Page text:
Higher resolution TEM images recorded on individual nanowires (Fig. 2, B and C) provide further insight into the structure of these materials. A diffraction contrast image shows that the nanowires consist of a very uniform diameter crystalline core surrounded by an amorphous coating (Fig. 2B). The average diameter of the crystalline core of this nanowire is 7.8 ± 0.6 nm, and the total diameter including the amorphous sheath is 17.1 ± 0.3 nm. Analysis of images taken from a number of Si nanowires grown under similar conditions showed that the diameters of the crystalline cores vary from 6 to 20 nm with an average close to 10 nm. A convergent beam electron diffraction (ED) pattern recorded perpendicular to the nanowire long axis (Fig. 2B) could be indexed for the [211] zone axis of crystalline Si and suggests that the nanowire growth occurs along the [111] direction. This direction was confirmed in lattice-resolved TEM images of the crystalline core (Fig. 2C). Such images clearly show the (111) atomic planes (separation, 0.314 nm) perpendicular to the nanowire axis (13), and an atomically sharp interface with the amorphous coating. Electron-induced x-ray fluorescence analysis with a scanning TEM showed that the amorphous coating has an approximate composition of SiO2. We attribute the amorphous SiO2 coating on the nanowires to reaction with residual oxygen in the apparatus. As expected for SiO2, hydrofluoric acid removed the amorphous nanowire coating, and subsequent EDX analysis of the bare crystalline cores showed only Si with traces of oxygen. Taken together, these structure and composition data show that the nanowires produced with our laser-based method consist of 6- to 20-nm-diameter crystalline Si cores that grow along the [111] direction and are sheathed by amorphous SiO2.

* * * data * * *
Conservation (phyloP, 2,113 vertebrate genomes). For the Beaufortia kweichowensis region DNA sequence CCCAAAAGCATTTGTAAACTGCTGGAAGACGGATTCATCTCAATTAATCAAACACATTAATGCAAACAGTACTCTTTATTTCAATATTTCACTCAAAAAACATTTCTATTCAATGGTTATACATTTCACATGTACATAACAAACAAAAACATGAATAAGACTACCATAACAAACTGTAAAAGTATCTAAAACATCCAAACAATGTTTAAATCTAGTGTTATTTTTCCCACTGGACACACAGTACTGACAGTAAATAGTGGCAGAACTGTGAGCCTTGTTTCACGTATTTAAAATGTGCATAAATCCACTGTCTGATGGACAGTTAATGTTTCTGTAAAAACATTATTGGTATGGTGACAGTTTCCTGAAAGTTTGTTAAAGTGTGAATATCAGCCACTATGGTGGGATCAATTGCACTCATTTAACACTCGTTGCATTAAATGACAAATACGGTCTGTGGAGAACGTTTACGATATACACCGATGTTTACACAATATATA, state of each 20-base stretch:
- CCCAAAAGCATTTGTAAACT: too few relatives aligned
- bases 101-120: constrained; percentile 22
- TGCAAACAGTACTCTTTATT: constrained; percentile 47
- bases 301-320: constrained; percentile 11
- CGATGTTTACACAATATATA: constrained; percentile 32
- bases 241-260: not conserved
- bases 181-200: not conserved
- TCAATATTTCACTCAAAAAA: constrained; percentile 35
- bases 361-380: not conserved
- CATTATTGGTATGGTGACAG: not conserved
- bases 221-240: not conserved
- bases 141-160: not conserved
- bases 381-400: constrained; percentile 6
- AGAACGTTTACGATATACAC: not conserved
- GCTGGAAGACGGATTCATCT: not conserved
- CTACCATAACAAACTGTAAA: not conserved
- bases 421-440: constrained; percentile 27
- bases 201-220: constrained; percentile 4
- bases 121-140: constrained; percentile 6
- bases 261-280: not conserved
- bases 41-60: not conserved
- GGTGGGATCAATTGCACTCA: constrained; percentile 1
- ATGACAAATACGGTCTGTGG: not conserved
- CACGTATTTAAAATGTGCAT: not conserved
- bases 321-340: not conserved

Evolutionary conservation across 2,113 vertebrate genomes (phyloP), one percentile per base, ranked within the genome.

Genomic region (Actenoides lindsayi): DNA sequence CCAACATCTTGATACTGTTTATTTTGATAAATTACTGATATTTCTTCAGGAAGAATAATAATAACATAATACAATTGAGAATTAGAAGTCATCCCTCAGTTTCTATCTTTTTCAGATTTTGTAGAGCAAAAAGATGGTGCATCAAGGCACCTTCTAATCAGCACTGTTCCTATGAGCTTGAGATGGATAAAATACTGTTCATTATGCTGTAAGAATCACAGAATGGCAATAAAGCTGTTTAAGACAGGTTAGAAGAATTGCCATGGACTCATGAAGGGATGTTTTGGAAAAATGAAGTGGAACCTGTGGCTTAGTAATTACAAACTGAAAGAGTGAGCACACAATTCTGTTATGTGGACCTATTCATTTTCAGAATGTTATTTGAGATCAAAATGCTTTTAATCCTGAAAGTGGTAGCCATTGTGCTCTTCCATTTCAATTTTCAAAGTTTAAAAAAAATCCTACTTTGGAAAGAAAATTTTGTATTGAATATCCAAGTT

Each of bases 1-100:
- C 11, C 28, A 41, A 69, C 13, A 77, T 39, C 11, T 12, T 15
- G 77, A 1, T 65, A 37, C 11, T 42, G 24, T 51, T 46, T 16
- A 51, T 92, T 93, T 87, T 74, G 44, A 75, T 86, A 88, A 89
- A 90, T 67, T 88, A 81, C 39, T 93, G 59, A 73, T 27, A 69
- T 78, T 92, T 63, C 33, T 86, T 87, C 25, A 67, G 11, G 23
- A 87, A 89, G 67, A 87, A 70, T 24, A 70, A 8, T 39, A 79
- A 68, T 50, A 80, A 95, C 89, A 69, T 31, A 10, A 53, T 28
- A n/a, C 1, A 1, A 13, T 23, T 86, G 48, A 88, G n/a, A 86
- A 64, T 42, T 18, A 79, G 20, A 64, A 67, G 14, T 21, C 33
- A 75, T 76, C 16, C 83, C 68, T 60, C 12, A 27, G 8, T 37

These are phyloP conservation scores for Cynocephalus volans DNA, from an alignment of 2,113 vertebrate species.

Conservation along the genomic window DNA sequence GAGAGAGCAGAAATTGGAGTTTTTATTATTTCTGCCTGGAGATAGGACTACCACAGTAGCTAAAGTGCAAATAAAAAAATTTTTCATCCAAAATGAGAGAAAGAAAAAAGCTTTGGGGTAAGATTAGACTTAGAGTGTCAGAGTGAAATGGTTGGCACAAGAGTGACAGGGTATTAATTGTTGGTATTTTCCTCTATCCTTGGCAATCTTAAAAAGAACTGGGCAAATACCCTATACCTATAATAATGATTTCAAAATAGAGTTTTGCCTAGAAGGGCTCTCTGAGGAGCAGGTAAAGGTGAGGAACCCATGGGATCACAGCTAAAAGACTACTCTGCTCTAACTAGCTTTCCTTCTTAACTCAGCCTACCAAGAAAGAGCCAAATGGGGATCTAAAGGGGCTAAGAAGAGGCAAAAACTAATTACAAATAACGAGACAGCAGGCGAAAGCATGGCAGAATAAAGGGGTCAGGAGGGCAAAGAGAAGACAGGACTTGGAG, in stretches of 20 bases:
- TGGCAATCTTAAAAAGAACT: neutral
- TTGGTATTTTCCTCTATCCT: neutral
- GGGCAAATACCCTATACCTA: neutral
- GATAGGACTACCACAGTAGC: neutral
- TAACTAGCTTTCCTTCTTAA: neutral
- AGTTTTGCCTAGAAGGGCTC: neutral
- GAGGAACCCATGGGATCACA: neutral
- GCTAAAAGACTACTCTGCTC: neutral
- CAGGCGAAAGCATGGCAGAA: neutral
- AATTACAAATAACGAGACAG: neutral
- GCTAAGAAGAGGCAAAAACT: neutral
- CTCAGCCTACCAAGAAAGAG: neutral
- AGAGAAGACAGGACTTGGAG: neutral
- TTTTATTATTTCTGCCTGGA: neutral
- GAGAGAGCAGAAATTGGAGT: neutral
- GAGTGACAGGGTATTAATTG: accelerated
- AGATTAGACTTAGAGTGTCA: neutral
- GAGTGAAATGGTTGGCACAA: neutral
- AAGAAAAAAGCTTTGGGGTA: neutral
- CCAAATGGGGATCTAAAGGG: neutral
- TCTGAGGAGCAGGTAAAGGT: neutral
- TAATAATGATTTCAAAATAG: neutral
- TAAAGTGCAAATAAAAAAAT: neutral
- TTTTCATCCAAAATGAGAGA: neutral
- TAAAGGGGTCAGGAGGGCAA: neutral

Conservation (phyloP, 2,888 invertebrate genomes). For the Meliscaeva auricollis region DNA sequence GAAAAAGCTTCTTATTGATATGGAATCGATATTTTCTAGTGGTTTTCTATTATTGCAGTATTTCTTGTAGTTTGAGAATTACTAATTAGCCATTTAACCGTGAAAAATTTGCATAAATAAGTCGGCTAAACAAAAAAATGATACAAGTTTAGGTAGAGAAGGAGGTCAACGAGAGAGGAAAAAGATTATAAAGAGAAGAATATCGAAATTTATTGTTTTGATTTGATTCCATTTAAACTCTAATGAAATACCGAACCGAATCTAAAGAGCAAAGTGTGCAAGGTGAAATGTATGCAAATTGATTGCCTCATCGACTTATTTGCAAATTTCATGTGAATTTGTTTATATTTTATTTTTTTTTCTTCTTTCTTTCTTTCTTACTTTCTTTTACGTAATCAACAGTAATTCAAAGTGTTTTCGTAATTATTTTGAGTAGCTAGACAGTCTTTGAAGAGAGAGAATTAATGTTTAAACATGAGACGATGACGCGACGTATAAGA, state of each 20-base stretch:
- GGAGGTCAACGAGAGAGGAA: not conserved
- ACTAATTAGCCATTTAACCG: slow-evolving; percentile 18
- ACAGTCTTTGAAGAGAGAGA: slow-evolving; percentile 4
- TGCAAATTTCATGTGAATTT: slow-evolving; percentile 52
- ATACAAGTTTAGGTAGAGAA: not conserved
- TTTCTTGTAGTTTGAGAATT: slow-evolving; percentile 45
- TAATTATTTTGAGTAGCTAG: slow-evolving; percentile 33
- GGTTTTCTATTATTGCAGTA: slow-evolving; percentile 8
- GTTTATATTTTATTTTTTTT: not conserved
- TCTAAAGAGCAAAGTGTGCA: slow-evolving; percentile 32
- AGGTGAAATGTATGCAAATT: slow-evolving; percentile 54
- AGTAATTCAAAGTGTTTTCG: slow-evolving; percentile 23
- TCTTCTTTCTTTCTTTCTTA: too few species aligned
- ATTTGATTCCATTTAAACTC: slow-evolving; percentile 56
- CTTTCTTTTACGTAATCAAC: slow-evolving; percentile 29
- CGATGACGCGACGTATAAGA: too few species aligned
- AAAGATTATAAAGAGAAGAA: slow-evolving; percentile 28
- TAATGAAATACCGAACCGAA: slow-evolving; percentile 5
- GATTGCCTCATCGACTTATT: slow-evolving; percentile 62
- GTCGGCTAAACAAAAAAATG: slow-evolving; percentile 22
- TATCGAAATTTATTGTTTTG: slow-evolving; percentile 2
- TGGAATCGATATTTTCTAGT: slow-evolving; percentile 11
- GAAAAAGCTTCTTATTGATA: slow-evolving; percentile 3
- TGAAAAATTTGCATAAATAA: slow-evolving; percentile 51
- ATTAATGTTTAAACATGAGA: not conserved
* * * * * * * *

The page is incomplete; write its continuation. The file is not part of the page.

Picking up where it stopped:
Further advancement of this approach to nanowire synthesis requires a clear understanding of the growth mechanism. The presence of nanoparticles at one end of nearly all of the nanowires qualitatively suggests that our growth proceeds by a VLS mechanism. This idea can be tested and developed in more detail by consideration of the model in Fig. 3. In this model, laser ablation of the Si1 xFextarget produces a vapor of Si and Fe (Fig. 3A) that rapidly condenses into Si-rich liquid nanoclusters (Fig. 3B), and when the nanoclusters become supersaturated, the coexisting Si phase precipitates and crystallizes as nanowires (Fig. 3C). Ultimately, the growth terminates when the gas flow carries the nanowires out of the hot zone of the furnace (Fig. 3D). This model can be used to make several testable predictions in conjunction with the binary Si-Fe phase diagram (14). First, we expect that the terminating solid nanoclusters are FeSi2; that is, FeSi2 is the stable Fe-Si compound in the Si-rich region of the phase diagram. Second, we expect that nanowire growth will terminate below 1207°C, because no liquid cluster would remain [this temperature corresponds to the isotherm separating FeSix(l) + Si(s) from FeSi2(s) + Si(s)].